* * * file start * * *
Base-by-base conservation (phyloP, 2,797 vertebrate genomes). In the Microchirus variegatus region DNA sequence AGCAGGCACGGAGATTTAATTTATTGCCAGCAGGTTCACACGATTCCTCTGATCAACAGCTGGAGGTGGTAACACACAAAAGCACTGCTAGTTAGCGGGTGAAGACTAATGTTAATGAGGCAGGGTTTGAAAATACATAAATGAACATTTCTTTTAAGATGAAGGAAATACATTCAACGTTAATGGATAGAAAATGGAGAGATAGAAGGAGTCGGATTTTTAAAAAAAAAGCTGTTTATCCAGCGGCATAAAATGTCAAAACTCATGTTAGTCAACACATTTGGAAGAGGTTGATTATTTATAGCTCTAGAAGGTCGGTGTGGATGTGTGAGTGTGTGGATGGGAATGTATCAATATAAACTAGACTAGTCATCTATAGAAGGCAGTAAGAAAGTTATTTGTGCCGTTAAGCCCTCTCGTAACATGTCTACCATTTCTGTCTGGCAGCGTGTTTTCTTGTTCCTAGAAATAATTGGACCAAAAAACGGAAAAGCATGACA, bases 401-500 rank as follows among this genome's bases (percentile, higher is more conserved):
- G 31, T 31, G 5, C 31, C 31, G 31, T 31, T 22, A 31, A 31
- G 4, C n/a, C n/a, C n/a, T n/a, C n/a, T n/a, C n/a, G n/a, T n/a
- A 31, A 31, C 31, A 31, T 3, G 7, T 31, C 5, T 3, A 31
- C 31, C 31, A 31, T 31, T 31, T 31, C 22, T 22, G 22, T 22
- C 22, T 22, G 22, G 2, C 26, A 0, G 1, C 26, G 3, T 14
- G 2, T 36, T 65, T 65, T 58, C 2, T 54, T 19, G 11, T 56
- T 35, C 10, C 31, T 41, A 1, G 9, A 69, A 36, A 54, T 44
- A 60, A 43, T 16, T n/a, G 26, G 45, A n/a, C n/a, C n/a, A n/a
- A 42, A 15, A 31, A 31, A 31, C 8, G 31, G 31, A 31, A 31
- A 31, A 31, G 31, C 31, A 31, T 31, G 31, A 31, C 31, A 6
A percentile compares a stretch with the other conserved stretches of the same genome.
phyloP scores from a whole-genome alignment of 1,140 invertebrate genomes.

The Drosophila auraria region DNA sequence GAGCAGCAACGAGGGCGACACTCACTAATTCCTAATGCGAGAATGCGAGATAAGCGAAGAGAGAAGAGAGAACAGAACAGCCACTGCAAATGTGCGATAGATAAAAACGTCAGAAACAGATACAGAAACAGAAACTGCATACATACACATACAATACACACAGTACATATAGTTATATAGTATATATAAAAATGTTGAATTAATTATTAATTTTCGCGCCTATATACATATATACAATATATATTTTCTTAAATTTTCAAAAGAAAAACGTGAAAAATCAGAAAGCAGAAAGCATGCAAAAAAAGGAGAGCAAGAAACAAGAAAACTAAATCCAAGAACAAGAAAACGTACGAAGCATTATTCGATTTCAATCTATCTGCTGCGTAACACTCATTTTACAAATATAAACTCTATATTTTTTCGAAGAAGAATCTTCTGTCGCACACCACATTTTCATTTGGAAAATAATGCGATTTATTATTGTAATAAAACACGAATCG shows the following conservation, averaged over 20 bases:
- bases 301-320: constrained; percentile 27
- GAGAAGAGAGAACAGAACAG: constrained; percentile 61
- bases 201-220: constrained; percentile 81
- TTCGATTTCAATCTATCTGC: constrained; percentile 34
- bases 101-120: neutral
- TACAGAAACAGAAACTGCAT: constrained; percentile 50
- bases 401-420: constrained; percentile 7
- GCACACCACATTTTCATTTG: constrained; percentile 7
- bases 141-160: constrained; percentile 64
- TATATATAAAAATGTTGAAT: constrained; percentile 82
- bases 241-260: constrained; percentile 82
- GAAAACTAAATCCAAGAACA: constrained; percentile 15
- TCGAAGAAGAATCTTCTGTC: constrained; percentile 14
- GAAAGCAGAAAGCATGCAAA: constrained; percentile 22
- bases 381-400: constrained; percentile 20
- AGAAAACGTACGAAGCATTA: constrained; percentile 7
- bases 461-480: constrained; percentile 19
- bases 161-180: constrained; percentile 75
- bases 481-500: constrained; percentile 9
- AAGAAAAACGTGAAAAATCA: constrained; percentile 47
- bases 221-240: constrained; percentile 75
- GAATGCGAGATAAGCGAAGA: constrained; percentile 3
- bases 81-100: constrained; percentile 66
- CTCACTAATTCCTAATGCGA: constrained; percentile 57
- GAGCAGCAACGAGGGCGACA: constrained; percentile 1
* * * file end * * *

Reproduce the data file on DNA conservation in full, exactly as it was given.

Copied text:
Base-by-base conservation (phyloP, 2,797 vertebrate genomes). In the Microchirus variegatus region DNA sequence AGCAGGCACGGAGATTTAATTTATTGCCAGCAGGTTCACACGATTCCTCTGATCAACAGCTGGAGGTGGTAACACACAAAAGCACTGCTAGTTAGCGGGTGAAGACTAATGTTAATGAGGCAGGGTTTGAAAATACATAAATGAACATTTCTTTTAAGATGAAGGAAATACATTCAACGTTAATGGATAGAAAATGGAGAGATAGAAGGAGTCGGATTTTTAAAAAAAAAGCTGTTTATCCAGCGGCATAAAATGTCAAAACTCATGTTAGTCAACACATTTGGAAGAGGTTGATTATTTATAGCTCTAGAAGGTCGGTGTGGATGTGTGAGTGTGTGGATGGGAATGTATCAATATAAACTAGACTAGTCATCTATAGAAGGCAGTAAGAAAGTTATTTGTGCCGTTAAGCCCTCTCGTAACATGTCTACCATTTCTGTCTGGCAGCGTGTTTTCTTGTTCCTAGAAATAATTGGACCAAAAAACGGAAAAGCATGACA, bases 401-500 rank as follows among this genome's bases (percentile, higher is more conserved):
- G 31, T 31, G 5, C 31, C 31, G 31, T 31, T 22, A 31, A 31
- G 4, C n/a, C n/a, C n/a, T n/a, C n/a, T n/a, C n/a, G n/a, T n/a
- A 31, A 31, C 31, A 31, T 3, G 7, T 31, C 5, T 3, A 31
- C 31, C 31, A 31, T 31, T 31, T 31, C 22, T 22, G 22, T 22
- C 22, T 22, G 22, G 2, C 26, A 0, G 1, C 26, G 3, T 14
- G 2, T 36, T 65, T 65, T 58, C 2, T 54, T 19, G 11, T 56
- T 35, C 10, C 31, T 41, A 1, G 9, A 69, A 36, A 54, T 44
- A 60, A 43, T 16, T n/a, G 26, G 45, A n/a, C n/a, C n/a, A n/a
- A 42, A 15, A 31, A 31, A 31, C 8, G 31, G 31, A 31, A 31
- A 31, A 31, G 31, C 31, A 31, T 31, G 31, A 31, C 31, A 6
A percentile compares a stretch with the other conserved stretches of the same genome.
phyloP scores from a whole-genome alignment of 1,140 invertebrate genomes.

The Drosophila auraria region DNA sequence GAGCAGCAACGAGGGCGACACTCACTAATTCCTAATGCGAGAATGCGAGATAAGCGAAGAGAGAAGAGAGAACAGAACAGCCACTGCAAATGTGCGATAGATAAAAACGTCAGAAACAGATACAGAAACAGAAACTGCATACATACACATACAATACACACAGTACATATAGTTATATAGTATATATAAAAATGTTGAATTAATTATTAATTTTCGCGCCTATATACATATATACAATATATATTTTCTTAAATTTTCAAAAGAAAAACGTGAAAAATCAGAAAGCAGAAAGCATGCAAAAAAAGGAGAGCAAGAAACAAGAAAACTAAATCCAAGAACAAGAAAACGTACGAAGCATTATTCGATTTCAATCTATCTGCTGCGTAACACTCATTTTACAAATATAAACTCTATATTTTTTCGAAGAAGAATCTTCTGTCGCACACCACATTTTCATTTGGAAAATAATGCGATTTATTATTGTAATAAAACACGAATCG shows the following conservation, averaged over 20 bases:
- bases 301-320: constrained; percentile 27
- GAGAAGAGAGAACAGAACAG: constrained; percentile 61
- bases 201-220: constrained; percentile 81
- TTCGATTTCAATCTATCTGC: constrained; percentile 34
- bases 101-120: neutral
- TACAGAAACAGAAACTGCAT: constrained; percentile 50
- bases 401-420: constrained; percentile 7
- GCACACCACATTTTCATTTG: constrained; percentile 7
- bases 141-160: constrained; percentile 64
- TATATATAAAAATGTTGAAT: constrained; percentile 82
- bases 241-260: constrained; percentile 82
- GAAAACTAAATCCAAGAACA: constrained; percentile 15
- TCGAAGAAGAATCTTCTGTC: constrained; percentile 14
- GAAAGCAGAAAGCATGCAAA: constrained; percentile 22
- bases 381-400: constrained; percentile 20
- AGAAAACGTACGAAGCATTA: constrained; percentile 7
- bases 461-480: constrained; percentile 19
- bases 161-180: constrained; percentile 75
- bases 481-500: constrained; percentile 9
- AAGAAAAACGTGAAAAATCA: constrained; percentile 47
- bases 221-240: constrained; percentile 75
- GAATGCGAGATAAGCGAAGA: constrained; percentile 3
- bases 81-100: constrained; percentile 66
- CTCACTAATTCCTAATGCGA: constrained; percentile 57
- GAGCAGCAACGAGGGCGACA: constrained; percentile 1